In his discussion of the judicial aspect of executive power, Montesquieu observed that “If it is joined to the legislative power, the [judicial] power over the life and liberty of the citizens would be arbitrary, for the judge would be the legislator. If it is joined to the executive power, the judge would be able to wield the force of an oppressor.”

The framers of the U.S. Constitution took Montesquieu’s observation to heart. As a result, the U.S. Constitution assigns the judicial aspect of executive power (which the Constitution calls simply “the judicial power”) to a separate branch.

I seriously doubt that most Americans have any sense of the underlying relationship between the executive and judicial powers assigned, respectively, to those branches of their national government. If they did, they would realize that the commonly received notion that the SCOTUS has any material power to “strike down” laws is absurd on the face of it.

As Hamilton observes (Federalist 78), the SCOTUS has no executive force whatsoever. It controls neither the sword nor the material resources to procure one. The president of the United States is the minister of government who ultimately commands the use of the sword, and the Congress of the United States represents the sovereign will authorized by nature and the Constitution to procure the resources required to forge and make use of it.

So, what is the power of the SCOTUS? If and when its judgments appear to be in accordance with Constitution and the laws made in pursuance thereof, it has the power derived from the respect that the people of the United States owe and are inclined to give, to those acts, which they themselves have directly or indirectly authorized. This is, by and large, the power of opinion. When serious challenges arise to the Constitution and the laws, however, it is also the power derived from public support for the actions required to defend them. If and when the public is sufficiently divided, this may prove to be no power at all, unless and until the division is erased, one way or another, by actual combat.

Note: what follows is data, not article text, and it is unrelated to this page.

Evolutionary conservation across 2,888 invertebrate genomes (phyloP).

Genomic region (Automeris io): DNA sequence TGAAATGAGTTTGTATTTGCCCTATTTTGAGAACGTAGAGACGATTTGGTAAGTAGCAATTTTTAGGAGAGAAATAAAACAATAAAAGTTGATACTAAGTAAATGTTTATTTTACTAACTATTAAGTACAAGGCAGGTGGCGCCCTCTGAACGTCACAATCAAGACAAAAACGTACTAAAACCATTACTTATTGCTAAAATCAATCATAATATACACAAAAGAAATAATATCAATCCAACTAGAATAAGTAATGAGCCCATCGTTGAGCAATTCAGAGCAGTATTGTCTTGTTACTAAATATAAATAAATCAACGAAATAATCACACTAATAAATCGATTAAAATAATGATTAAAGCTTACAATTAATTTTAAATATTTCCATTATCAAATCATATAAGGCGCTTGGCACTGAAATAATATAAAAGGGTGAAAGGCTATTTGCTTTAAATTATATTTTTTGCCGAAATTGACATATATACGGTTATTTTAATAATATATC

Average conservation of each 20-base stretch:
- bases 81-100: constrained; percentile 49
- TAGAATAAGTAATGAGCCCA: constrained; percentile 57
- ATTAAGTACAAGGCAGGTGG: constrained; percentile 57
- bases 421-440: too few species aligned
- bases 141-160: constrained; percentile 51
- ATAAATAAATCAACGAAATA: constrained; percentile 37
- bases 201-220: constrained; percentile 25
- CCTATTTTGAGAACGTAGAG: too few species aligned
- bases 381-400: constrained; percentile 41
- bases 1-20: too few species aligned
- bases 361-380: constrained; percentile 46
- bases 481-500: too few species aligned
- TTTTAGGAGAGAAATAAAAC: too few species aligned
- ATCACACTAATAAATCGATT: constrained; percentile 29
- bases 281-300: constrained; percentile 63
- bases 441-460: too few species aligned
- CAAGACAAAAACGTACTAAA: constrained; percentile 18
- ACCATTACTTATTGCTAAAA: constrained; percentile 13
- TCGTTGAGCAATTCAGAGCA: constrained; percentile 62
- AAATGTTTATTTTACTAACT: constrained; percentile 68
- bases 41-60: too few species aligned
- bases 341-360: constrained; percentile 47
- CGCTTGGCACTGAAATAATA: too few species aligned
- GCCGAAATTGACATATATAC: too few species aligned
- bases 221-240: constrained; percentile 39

So far, this has happened only once in our nation’s history. We know the nation survived that contest, despite the terrible toll in life, grief and material loss inflicted on both sides. We know Americans came together again after the Civil War, under the aegis of a Constitution altered, according to its terms, to reflect the decisive outcome of the war. We know that the reunified nation rose to become preeminent among the nations of the earth during the 20th century; and that we survive, however tenuously, in that position to this day.